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Adventures in Writing, Reading & Book Culture

Day 12: Reading Time

I’ve decided to utilize every moment I can while commuting to one class or another. I’m taking up reading on the waiting platforms and inside all the trains, trams and buses I take daily. My book is in hand, eyes on the words. Only an ear is left open to listen for my stop (in Czech, I only need to really listen for a few words, so when they come across through the crunch-crunch of syllables in this language, I can hardly miss it: words like Staromestska, Hradcanska, U Kris, Florenc pop out quite well.

Anyhow, I figured that getting home later in the evening, tired from the dusty trail and getting all those spongy minds to soak up English, will make me pretty tired. So today I gave it a go: I’m reading “Posession” by A.S. Byatt, and in just the time I spent riding to and fro, I’ve read nearly 50 pages. That’s a lot of reading even when you do have time to read.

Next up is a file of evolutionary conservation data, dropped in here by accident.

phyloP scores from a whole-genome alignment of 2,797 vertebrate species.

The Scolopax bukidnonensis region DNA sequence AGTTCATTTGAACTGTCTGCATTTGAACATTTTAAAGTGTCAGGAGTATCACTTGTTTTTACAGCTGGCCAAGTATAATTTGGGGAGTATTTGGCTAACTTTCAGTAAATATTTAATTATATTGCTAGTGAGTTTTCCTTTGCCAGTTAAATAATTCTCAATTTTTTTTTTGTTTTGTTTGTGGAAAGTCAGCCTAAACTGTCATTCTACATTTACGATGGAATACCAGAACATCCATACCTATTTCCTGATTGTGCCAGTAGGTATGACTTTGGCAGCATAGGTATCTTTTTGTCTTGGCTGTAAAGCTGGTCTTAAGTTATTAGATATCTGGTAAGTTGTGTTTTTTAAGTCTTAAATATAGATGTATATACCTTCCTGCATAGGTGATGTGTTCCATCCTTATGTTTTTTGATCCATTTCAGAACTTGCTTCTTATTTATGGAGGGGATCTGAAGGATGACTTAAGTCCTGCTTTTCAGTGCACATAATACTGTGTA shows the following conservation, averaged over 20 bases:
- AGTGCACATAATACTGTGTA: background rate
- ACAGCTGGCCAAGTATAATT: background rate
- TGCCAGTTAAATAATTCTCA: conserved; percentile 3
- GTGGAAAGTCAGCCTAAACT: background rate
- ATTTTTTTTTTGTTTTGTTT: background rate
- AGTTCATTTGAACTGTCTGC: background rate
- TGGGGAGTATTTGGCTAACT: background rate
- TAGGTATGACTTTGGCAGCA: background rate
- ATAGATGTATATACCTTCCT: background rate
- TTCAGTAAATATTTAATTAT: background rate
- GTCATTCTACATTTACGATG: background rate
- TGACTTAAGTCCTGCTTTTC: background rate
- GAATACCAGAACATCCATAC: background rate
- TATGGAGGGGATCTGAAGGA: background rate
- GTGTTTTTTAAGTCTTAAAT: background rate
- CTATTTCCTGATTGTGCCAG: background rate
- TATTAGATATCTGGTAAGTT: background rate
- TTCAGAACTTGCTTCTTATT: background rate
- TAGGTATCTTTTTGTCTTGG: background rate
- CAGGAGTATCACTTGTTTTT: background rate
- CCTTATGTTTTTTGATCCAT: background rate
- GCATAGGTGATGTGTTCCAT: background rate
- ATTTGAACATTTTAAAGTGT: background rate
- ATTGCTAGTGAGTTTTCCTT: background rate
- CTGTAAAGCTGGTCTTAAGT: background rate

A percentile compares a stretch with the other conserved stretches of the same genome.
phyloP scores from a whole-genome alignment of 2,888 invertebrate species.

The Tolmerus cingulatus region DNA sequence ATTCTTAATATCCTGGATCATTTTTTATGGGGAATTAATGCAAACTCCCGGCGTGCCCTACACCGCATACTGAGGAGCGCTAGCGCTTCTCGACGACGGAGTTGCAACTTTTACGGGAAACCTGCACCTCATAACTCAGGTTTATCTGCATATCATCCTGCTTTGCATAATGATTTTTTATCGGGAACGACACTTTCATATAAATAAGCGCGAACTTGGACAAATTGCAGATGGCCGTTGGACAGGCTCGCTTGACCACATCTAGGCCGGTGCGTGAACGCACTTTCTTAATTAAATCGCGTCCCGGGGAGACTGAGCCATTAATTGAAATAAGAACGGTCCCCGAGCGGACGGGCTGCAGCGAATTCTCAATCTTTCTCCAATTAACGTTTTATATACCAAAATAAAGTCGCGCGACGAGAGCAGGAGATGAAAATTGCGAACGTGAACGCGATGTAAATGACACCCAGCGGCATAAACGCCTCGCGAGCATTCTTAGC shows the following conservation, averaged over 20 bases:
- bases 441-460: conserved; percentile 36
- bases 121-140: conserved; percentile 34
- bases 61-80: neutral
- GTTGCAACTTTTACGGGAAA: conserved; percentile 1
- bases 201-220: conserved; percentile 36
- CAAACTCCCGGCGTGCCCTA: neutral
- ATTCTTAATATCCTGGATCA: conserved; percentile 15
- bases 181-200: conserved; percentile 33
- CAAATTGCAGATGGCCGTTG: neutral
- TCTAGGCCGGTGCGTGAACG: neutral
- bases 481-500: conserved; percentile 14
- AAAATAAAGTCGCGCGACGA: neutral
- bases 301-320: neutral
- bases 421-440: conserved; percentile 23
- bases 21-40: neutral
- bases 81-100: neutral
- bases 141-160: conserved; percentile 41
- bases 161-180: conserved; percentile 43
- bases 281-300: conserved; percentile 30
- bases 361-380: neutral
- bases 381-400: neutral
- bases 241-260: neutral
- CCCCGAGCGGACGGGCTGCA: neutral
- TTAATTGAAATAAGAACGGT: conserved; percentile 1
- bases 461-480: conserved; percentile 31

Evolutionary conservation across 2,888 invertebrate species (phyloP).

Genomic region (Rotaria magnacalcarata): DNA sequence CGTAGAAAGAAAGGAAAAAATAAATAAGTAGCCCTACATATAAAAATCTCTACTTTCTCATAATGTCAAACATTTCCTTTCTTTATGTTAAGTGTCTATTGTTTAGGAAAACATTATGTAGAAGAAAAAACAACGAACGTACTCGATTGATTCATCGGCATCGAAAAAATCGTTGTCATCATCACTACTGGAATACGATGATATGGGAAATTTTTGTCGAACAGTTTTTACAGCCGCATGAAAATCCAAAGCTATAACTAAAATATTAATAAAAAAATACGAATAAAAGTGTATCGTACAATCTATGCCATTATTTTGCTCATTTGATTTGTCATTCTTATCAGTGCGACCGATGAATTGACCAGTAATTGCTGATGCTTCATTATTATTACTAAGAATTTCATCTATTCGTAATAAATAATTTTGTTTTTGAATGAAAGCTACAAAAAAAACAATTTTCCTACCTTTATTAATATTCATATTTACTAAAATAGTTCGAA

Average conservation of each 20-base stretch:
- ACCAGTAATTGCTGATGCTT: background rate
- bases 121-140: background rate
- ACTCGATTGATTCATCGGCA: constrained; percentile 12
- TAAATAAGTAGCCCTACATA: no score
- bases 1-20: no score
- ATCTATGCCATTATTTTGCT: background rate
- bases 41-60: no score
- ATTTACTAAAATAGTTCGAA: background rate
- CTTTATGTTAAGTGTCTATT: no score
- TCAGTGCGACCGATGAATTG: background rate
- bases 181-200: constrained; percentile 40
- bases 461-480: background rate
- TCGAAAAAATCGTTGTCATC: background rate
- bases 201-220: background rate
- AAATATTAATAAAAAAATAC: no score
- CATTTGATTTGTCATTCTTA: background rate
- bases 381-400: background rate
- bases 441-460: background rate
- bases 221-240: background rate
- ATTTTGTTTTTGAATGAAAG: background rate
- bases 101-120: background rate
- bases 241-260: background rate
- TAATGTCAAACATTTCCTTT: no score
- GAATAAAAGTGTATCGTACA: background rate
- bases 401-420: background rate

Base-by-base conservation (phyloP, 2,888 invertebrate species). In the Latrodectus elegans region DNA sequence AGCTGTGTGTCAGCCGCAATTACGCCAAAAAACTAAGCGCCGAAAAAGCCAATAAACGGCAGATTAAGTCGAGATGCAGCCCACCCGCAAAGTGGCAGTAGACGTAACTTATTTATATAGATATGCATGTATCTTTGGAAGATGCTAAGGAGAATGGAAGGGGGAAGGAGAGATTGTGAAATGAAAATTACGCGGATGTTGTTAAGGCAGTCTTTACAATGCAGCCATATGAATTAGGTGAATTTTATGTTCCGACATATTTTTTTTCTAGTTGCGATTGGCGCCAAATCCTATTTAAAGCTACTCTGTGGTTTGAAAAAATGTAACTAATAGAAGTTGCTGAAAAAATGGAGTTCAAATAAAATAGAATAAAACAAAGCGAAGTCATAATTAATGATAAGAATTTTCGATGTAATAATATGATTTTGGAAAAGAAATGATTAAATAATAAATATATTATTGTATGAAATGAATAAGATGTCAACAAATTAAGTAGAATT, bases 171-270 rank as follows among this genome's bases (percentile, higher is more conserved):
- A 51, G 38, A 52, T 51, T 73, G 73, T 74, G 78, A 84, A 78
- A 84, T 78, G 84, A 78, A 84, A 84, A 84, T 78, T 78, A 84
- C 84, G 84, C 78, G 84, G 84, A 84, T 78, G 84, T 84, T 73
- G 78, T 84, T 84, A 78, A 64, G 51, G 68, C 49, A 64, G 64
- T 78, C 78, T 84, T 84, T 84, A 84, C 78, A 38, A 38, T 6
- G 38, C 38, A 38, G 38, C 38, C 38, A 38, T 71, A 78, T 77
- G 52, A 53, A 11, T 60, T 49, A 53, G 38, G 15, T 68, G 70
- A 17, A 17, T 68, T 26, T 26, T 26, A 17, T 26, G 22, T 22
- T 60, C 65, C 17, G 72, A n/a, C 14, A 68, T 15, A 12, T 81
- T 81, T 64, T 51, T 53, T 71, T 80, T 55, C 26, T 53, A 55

I taught my first student today: Metrostav is a big construction company in the Czech Republic. I teach one of its “VIP” bosses (as was labeled in the comments field from his last teacher). Mr S is a fiftyish gentleman who looks like he’s used to giving directions. Yet as a student, S shows his interest with attentive listening, working on his English usage, accepting correction with ease, and taking the time to really put effort in his learning. He isn’t studying English with a mind towards taking the FCE test (a proficiency exam given through Cambridge that is recognized as the blue ribbon of fluency rating), as most of the other Metrostav emloyees are doing. Instead Mr S wants to improve his speaking skills and especially his listening skills in order to be a better traveler around Europe. He knows that among all the different European languages, English is the common language in the major cities (“Except for France,” Mr S said, fluttering a hand while making a face.). He well knows that Czech is basically not spoken outside his home country, unless of course he runs into a Czech while sunning on a Majorcan beach. Mr S is a fine gentleman whom I know will be a good student, learn a bunch, and I suppose move onto the next teacher when I’m no longer here.

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